London, Oct. 9 (ANI): Victims of crimes in the Britain will now be able to decide how the offender is punished, as UK Home Secretary, Theresa May, unveiled a set of sweeping justice reforms.
May is reportedly planning a law change to make British police and crime commissioners use a 'menu' of penalties for anti-social behaviour, which are likely to include the payment of compensation, repair of damage and cleaning up a public space, leaving it for the victim to decide which one is imposed.
She insisted that home and property owners should no longer be powerless in the face of yobbery.
"One of the big problems for the victims of anti-social behaviour is that they feel powerless. Somebody does something to them or their property and they feel they don't get reparation, or feel they are not part of the process," the Daily Mail quoted May, as saying.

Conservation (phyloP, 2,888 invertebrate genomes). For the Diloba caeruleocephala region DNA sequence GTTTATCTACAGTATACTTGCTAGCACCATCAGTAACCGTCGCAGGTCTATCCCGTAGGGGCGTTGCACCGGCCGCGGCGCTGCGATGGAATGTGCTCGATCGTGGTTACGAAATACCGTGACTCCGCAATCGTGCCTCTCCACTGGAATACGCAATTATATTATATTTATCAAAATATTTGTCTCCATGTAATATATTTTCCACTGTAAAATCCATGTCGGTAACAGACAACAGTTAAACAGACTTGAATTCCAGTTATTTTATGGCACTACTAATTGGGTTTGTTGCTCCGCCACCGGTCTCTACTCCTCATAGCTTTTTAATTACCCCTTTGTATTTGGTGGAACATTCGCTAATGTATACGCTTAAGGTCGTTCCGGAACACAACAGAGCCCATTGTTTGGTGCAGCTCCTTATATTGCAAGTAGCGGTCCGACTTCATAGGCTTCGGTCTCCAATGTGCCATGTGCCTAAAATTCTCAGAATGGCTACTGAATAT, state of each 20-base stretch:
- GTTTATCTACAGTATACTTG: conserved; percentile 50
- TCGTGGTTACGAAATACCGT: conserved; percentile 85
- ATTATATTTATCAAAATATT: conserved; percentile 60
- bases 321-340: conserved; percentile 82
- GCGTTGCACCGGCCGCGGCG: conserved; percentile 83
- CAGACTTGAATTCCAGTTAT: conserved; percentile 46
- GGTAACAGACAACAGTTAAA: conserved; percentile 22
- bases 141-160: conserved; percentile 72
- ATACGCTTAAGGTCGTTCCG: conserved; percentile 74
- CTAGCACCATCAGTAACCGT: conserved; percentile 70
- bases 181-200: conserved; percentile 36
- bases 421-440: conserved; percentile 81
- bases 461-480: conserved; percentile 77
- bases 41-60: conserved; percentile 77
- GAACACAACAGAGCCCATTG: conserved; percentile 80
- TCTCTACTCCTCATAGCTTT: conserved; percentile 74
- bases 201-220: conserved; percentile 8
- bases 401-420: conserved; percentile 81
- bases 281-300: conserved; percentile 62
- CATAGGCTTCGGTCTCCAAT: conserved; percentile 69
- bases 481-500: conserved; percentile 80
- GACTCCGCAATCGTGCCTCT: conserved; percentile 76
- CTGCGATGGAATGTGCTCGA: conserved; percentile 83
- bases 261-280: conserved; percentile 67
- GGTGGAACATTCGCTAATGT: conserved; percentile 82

"We want to ensure that they have a choice. It will mean saying to the victim: here's a list of options, what do you want to do? They may choose to go down the restorative route, and that they want someone to say sorry," she added.
May said some offenders were not even aware of the impact of their actions, and had to have the effects made clear.
She added, "It's also about giving victims transparency. One of the complaints I hear very regularly from victims is that they have reported an incident to the police but they don't know what happens after that. It's about putting the victim first. They've suffered and they should have a say in what happens."
The new power, which will be outlined to the Tory conference today, has been named the 'community remedy' and will be used for low-level crimes, such as criminal damage, which would normally be dealt with caution. (ANI)